By Lauren Wise
By New Times
By Amanda Savage
By Jason P. Woodbury
By Troy Farah
By New Times
By Derek Askey
There used to be a place to go dance in this town ...
--"Used to Be," the Red Dirt Rangers
The throbbing hum of the nearby interstate, the occasional bark of a stray dog and the piercing whistle of the high desert wind are the only music playing tonight along the crumbling main streets of Glenrio, Texas, and Two Guns, Arizona.
It wasn't always like that.
Now nearly abandoned, the town hearts of Glenrio and Two Guns were once bustling tourist stopovers along U.S. 66, known in its midcentury heyday as "The Main Street of America."
From the mid-'20s through the early '60s, Route 66 was a pulsing artery of commerce and culture, both of which flowed freely over the road's 2,200-mile course from the foot of Chicago's stately Art Institute to the neon glow of the Santa Monica Pier at the other end of the road. Gas stations, diners, motor courts, tourist traps and dance halls sprang up all along the road soon after its inauguration in 1926, jump-starting the night life of old cowboy and railroad towns like northeastern Arizona's Winslow.
"Winslow just rocked when I was a little girl," recalls Diane Patterson, who now runs a Route 66 memorabilia and souvenir mail-order business called Roadworks from her old frame house on West Third Street--the road in Winslow that used to be 66. "They used to call this place Little Las Vegas because it never closed. You could always hear music drifting up the road at night. Everyone played here--Bob Wills, Roy Orbison, Johnny Cash. It was wild!"
Route 66 lost its official federal-highway designation in 1984, when the final stretch of Interstate 40 bypassed Williams, Arizona--an event that, ironically, galvanized many of the old 66 towns for action.
During the past decade, a dogged corps of small-town residents, business owners and pop-culture fanatics has united in anattempt to polish the image of the famed highway to lure nostalgic tourists back to the desolate Route 66 business districts.
The latest attempt to enshrine Route 66 as a retro landmark--and, simultaneously, boost its hip quotient with the '90s lounge-nation crowd--comes with the recent release of the first-ever Route 66 tribute CD, The Songs of Route 66: Music From theAllAmerican Highway (Lazy SOB Recordings).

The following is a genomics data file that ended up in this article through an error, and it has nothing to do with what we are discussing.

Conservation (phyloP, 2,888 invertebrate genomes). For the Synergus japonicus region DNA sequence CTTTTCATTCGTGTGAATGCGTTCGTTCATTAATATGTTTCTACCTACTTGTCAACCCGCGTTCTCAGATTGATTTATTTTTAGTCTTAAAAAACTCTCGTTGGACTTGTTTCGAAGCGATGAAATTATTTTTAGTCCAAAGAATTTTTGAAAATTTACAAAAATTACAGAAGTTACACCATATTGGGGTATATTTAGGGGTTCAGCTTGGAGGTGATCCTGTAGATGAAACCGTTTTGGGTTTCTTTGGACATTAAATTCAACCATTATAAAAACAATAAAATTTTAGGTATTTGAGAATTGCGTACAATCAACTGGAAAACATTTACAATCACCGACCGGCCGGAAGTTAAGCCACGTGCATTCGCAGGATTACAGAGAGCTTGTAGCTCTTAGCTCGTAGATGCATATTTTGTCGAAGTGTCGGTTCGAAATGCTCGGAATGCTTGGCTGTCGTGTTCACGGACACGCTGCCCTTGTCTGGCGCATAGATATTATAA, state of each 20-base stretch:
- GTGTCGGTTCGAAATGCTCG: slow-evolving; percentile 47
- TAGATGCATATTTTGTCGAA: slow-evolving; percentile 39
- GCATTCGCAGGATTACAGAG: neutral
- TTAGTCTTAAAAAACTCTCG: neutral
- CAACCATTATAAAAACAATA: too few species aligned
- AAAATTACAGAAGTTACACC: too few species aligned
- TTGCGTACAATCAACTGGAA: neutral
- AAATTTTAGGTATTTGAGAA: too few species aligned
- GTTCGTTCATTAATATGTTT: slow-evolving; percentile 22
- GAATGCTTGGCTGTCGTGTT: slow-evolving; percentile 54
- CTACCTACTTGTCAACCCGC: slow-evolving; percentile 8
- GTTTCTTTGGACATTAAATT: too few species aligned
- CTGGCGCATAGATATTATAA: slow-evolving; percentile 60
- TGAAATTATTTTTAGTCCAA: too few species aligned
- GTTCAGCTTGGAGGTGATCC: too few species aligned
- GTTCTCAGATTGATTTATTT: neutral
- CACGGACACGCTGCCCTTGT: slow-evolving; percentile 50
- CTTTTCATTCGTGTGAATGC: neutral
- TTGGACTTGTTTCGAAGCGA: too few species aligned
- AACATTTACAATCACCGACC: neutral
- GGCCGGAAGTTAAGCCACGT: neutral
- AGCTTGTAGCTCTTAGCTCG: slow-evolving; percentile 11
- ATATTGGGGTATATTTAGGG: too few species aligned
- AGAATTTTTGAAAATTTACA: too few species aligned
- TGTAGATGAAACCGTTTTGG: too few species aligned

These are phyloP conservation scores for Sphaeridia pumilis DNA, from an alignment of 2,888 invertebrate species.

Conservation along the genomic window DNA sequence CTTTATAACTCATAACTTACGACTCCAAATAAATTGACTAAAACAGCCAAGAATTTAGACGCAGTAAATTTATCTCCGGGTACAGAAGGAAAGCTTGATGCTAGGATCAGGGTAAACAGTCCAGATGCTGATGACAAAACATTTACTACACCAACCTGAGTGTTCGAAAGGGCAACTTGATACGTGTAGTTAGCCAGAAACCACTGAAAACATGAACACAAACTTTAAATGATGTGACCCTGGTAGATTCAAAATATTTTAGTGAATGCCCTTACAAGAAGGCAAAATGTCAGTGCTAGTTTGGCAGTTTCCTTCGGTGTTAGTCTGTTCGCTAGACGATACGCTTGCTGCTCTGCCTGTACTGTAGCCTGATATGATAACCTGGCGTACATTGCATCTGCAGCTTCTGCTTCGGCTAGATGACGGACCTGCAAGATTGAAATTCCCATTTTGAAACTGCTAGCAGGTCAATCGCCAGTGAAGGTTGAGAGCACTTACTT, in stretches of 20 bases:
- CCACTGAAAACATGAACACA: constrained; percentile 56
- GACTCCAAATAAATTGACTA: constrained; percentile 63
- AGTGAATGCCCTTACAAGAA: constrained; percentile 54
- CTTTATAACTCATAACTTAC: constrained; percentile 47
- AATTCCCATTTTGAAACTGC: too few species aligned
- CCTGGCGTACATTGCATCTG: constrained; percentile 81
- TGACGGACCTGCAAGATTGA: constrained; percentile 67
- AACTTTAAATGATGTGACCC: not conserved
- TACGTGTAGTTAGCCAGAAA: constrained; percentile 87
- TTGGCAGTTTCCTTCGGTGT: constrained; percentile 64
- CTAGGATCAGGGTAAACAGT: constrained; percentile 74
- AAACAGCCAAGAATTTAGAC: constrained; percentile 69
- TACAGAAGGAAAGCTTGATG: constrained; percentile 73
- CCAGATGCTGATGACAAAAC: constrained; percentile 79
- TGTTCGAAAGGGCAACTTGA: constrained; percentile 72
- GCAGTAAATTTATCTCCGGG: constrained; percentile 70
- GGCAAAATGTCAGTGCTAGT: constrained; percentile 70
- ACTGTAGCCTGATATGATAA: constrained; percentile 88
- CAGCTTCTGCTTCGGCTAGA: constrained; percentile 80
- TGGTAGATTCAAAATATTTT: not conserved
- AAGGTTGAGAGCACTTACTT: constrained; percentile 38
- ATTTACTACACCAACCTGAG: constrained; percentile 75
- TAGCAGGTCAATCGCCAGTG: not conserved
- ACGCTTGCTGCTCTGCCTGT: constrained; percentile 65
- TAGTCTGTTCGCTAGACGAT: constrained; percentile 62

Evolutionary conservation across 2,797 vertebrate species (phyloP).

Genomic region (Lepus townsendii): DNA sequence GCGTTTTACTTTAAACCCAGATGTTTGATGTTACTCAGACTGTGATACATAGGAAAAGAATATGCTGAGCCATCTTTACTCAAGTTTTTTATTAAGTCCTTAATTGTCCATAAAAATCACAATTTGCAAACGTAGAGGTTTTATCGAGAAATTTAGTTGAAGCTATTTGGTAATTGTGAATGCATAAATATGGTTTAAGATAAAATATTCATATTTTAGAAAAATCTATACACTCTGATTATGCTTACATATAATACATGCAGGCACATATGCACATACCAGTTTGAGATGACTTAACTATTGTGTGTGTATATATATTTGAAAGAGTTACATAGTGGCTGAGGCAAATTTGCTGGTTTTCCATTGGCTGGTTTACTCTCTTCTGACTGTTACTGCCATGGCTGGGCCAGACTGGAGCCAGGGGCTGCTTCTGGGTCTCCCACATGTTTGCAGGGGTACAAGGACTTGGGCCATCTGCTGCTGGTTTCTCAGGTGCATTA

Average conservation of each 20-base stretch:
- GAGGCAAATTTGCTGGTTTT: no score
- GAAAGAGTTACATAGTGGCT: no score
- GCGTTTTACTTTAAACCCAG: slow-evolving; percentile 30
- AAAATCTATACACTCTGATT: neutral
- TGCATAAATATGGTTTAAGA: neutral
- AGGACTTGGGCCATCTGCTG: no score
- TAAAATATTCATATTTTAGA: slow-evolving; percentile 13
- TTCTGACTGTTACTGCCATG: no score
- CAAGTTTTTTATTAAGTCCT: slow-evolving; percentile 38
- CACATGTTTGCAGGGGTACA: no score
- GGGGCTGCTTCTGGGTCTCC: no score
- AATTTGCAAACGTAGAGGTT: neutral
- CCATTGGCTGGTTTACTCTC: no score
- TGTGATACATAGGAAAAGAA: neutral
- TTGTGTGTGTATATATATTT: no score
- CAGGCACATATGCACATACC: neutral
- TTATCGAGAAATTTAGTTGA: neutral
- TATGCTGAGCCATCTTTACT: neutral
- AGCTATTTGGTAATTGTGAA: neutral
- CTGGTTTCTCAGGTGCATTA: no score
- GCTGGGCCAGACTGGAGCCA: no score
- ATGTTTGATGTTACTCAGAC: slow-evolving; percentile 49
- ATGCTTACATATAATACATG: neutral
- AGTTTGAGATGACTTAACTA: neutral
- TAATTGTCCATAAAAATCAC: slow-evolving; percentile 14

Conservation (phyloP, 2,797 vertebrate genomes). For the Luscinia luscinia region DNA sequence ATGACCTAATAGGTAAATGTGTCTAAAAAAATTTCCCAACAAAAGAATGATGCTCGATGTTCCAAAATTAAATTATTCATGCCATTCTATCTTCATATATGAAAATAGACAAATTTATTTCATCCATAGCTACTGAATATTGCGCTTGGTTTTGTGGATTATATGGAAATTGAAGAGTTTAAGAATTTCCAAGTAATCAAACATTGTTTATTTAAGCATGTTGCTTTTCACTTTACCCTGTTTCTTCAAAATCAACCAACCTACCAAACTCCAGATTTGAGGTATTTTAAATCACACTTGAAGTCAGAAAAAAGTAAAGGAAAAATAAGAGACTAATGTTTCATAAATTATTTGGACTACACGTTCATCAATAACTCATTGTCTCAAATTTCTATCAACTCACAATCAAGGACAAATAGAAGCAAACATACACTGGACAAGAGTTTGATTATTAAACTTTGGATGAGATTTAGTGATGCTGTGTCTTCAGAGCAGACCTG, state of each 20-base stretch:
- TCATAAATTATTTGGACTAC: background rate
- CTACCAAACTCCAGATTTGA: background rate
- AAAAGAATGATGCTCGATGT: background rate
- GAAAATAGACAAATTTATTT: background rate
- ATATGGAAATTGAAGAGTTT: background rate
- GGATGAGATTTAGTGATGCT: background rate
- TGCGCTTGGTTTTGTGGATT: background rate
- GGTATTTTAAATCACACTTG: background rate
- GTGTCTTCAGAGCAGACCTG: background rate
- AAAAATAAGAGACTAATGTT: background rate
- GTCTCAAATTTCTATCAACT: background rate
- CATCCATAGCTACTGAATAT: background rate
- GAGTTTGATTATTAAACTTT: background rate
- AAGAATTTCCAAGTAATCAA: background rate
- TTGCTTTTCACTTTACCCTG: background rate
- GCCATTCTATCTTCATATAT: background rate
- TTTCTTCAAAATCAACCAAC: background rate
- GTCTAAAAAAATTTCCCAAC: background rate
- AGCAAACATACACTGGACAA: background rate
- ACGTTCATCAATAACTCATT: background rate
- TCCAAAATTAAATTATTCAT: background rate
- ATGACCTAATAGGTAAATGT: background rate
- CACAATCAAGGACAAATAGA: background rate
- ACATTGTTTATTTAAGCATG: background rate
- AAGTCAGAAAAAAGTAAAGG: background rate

The CD was produced by Austin band Asleep at the Wheel's David Sanger, who somehow managed to avoid the venerable highway until his hard-traveling western-swing band's 1992 Route 66 tour, sponsored by Coors.
"With the band, I traveled on interstates all the time," says Sanger, who grew up in Claremont, California, at the point where old 66 turns into Foothill Boulevard on its way into Los Angeles. "This was a completely different way to travel. You were just on a road, but you felt so much better when you were on it. Trying to follow the old alignment--taking a left here, being careful not to miss a sign here--sometimes, I'd find myself pulling over and asking people sitting in their front yards, 'Where's Route 66?'"
Sanger got the idea for the compilation in 1992, when he first heard Alan Rhody's and Kevin Welch's "The Mother Road." "I was amazed to learn that this was only the second popular song ever recorded about Route 66," says Sanger. "So I decided to start my own label to put out a CD with songs about the old road."
Kicking off with a space-age send-up of Nelson Riddle's theme from the '60s Route 66 TV series, the compilation takes the listener on a tour of diverse images and vignettes from the near-mythic highway. Bobby Troup lays down a scatted lead vocal over a rippling jazz piano on a rare live cut of famed "(Get Your Kicks on) Route 66," which also gets the after-hours L.A.-blues treatment from smooth, velvet-voiced Charles Brown.
Efforts to license Asleep at the Wheel's and Nat "King" Cole's swinging versions of "(Get Your Kicks on) Route 66" from Capitol Records came up short. Luckily, Sanger had many more from which to choose. Route 66 Magazine publisher PaulTaylor estimates that more than 75different artists have waxed versions ofBobby Troup's highway ode. The list reads like a who's who of modern rock, schlock and soul: the Cramps, Anita Bryant, Louis Jordan, Rolling Stones, Sammy Davis Jr., Replacements, Chuck Wagon and the Wheels and--most recently--Depeche Mode.
Taylor, a retired ad/PR executive who started the 64-page bimonthly in 1993 from his retirement home in Laughlin, Nevada, says his personal favorite, a barbershop-quartet rendition by the Most Happy Fellows, didn't make Sanger's cut. It lost out to a laid-back blues version by Charles Brown for Alligator Records and a long-out-of-print live cut by Troup. "I found that one on an old album I picked up at a tiny store in downtown Kingman," recalls Sanger. "It's the only place I've ever run across it."
Oklahoma City's Red Dirt Rangers set a bittersweet tone with the swirling "Used to Be," whose themes of loss and wanderlust are revisited by alternative country singer/songwriters Kevin Welch ("The Willy Rogers Highway"), Alan Rhody ("The Mother Road"), Mary Cutrufello ("The Long Red Line") and Jimmy LaFave ("Route 66 Revisited").
The Songs of Route 66 was first shipped in November 1995, and it has already sold out of its small initial pressing of 1,000 CDs and 1,000 cassettes. Many of its sales have come through Route 66 souvenir shops in old roadhouses along the way from Chicago to L.A. that in the highway's busiest era more likely would have purveyed live music than tapes and key chains.